Loneliness affects more than half of all Australians according to a survey carried out by the Australian Red Cross.
1 in 4 (more than 5 million people) say they feel lonely most of the time*.
It’s easy to brush off loneliness as silly, or not important. However, feeling connected is essential for both our mental and physical health*. Studies have shown that being socially connected lowers the risk of mental health issues, including dementia and depression, and improves physical health.
So, if you are one of the millions of Australians affected by loneliness, what can you do? Loneliness can be felt more strongly at times like Christmas and birthdays, which are normally associated with seeing friends and family, so the lead up to Christmas can be a great time to take some positive steps to combat your loneliness.
You may even want to think of an approach then make it a new year’s resolution for 2021.
First of all, focus on real connection. Time spent in person or by phone with a good friend is found to be more beneficial than time spent with acquaintances or chatting by email or online*.
So why not pick up the phone to a friend and arrange to go for a coffee?
Living alone and not being in a relationship are significant factors for loneliness, with men tending to feel lonelier than women4. Animals can be wonderful companions and they can help reduce stress, make you feel more relaxed and increase social contact. There are a number of cat cafés around Adelaide where you can interact with cats housed on café premises. Some of these are Hashtag Meow Cat Café in Felixstow, Meow
Me Cat Café in Parkside and The Katze of Hahndorf in the Adelaide Hills.
If you’re more of a dog person, the RSPCA and Animal Welfare League offer volunteer opportunities where you can walk dogs, feed animals, volunteer in their shops, or make enrichment toys.
There are lots of ways to meet new people. Volunteer roles can be a great way to get out and meet others, do something you enjoy and can give you a great sense of purpose. You could also find a local group that do something you’re interested in. Many community centres and libraries offer a whole range of regular activities you can join.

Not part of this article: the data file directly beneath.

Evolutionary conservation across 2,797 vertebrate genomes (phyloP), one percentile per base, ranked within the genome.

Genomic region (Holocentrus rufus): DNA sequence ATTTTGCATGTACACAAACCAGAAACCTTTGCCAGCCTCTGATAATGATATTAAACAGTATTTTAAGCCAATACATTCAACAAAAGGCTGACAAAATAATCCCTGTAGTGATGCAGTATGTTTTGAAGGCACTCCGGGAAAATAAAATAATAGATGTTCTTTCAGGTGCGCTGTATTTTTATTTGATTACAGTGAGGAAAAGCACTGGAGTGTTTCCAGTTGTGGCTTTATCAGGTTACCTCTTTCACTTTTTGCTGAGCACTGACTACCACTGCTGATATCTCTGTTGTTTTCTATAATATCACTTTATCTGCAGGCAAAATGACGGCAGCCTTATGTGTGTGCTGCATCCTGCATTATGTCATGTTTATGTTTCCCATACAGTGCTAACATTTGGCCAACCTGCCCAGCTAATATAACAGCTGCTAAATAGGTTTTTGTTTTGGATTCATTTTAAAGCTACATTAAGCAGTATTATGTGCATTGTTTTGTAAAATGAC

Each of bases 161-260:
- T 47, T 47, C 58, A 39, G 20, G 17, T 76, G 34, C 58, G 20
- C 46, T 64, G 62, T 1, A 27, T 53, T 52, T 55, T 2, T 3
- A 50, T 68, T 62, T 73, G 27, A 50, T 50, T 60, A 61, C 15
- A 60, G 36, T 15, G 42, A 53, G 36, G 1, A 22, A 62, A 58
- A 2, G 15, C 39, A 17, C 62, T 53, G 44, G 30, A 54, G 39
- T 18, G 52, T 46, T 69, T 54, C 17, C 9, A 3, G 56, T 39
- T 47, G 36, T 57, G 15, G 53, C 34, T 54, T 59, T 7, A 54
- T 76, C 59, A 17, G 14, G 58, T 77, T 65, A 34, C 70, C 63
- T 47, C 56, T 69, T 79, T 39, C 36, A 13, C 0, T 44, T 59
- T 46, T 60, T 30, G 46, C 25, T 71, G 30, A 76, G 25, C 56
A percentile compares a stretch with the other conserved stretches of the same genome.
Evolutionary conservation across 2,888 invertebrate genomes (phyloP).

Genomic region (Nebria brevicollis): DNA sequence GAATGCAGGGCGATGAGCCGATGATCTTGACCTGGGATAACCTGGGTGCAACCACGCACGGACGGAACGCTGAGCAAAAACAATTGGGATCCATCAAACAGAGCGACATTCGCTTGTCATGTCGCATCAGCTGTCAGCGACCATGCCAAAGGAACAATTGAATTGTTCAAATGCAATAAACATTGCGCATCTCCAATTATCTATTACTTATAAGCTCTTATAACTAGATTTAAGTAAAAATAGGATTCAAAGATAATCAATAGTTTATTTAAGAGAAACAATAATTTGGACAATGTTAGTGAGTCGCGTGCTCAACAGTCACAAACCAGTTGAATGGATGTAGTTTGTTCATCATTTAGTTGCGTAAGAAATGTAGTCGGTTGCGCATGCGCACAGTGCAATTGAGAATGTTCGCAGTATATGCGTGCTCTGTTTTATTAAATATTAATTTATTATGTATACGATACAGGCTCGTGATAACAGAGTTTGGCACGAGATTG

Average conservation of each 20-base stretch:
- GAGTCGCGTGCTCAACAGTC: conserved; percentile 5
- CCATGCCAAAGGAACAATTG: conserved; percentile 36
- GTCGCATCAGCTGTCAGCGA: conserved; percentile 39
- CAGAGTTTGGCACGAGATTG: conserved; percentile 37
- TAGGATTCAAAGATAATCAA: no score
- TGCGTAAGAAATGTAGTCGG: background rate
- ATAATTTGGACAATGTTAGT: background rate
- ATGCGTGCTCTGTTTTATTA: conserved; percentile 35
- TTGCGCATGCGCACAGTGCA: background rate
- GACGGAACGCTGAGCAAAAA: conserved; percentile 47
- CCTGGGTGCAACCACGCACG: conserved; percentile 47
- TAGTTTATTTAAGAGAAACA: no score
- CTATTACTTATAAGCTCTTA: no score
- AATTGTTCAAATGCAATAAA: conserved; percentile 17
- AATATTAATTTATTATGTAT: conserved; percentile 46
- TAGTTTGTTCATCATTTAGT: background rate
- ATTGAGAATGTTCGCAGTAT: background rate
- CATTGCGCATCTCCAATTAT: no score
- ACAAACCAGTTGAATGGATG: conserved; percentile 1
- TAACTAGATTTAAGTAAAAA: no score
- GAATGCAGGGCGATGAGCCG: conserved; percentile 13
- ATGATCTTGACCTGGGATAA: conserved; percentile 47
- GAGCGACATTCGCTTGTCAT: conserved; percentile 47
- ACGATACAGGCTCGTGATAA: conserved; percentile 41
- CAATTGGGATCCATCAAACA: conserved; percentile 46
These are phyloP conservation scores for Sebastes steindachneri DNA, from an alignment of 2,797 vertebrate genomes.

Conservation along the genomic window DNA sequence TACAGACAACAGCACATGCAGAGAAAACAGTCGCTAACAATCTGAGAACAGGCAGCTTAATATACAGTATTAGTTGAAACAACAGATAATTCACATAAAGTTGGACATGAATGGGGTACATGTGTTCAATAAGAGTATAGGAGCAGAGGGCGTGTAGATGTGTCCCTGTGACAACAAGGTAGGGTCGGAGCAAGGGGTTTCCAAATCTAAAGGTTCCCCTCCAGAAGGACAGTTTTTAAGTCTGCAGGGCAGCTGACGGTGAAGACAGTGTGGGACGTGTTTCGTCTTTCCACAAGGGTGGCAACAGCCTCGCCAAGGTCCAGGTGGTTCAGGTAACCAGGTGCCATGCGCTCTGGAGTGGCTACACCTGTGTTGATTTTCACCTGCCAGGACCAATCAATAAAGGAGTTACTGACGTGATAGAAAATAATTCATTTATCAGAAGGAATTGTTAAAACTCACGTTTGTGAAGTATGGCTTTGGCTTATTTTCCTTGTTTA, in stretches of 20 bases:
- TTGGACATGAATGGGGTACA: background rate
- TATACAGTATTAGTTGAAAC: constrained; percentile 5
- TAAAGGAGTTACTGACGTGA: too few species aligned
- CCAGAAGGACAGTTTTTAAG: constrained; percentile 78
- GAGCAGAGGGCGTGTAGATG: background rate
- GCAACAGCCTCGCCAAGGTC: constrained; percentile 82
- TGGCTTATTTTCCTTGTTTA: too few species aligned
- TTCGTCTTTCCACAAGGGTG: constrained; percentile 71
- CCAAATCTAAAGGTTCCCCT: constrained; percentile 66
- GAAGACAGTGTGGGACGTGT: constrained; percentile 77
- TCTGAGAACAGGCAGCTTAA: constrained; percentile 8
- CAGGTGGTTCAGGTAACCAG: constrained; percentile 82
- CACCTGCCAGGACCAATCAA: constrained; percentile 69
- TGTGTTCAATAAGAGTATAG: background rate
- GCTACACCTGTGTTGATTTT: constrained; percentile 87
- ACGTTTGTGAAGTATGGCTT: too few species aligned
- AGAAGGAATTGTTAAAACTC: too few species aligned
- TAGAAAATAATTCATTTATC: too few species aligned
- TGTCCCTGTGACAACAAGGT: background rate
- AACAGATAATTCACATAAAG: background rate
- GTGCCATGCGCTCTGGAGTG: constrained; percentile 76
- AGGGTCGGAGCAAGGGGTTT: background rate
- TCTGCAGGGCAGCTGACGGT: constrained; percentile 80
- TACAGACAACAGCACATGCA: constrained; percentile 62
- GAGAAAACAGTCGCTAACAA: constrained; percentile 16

Join the ECH Volunteer Team
The ECH volunteer program prides itself on offering volunteers a diverse variety of roles and activities and is flexible in meeting the needs of its clients and its volunteers, creating opportunities based on the interests of both.
As a volunteer you will have an important role to play in helping to promote self-determination and enabling ECH clients to have the best life possible as they age.
Some of the volunteering activities include involvement in one or more programs and different areas such as art, craft, music, individual visits, social groups, gardening, bus driving, cooking and outings.
For more information please call 1300 275 324 or email Estha Kleinig, Volunteer Lead, email@example.com
Alone at Christmas?
Social pressure can make us feel lonelier at times like Christmas. If you are on your own this Christmas (and don’t want to be), chat to the people around you.
You might find you have friends or neighbours who feel exactly the same and would love to share Christmas with you. If there’s no one to spend the day with, make it a day to really treat yourself. If you are widowed, and your spouse would have normally bought you a gift, why not buy a gift for yourself in their memory? Or just buy yourself a great gift anyway!
Eat your favourite food. Do something you love, and just make it your Christmas celebration to enjoy your way.
Red Cross Australia, www.redcross.org.au/getmedia/40488c5f-7b77-496a-b0ff-9f9b0e1dcb2e/GW-Loneliness-PRIM.pdf.aspx
Australian Institute of Health and Welfare, www.aihw.gov.au/reports/australias-welfare/social-isolation-and-loneliness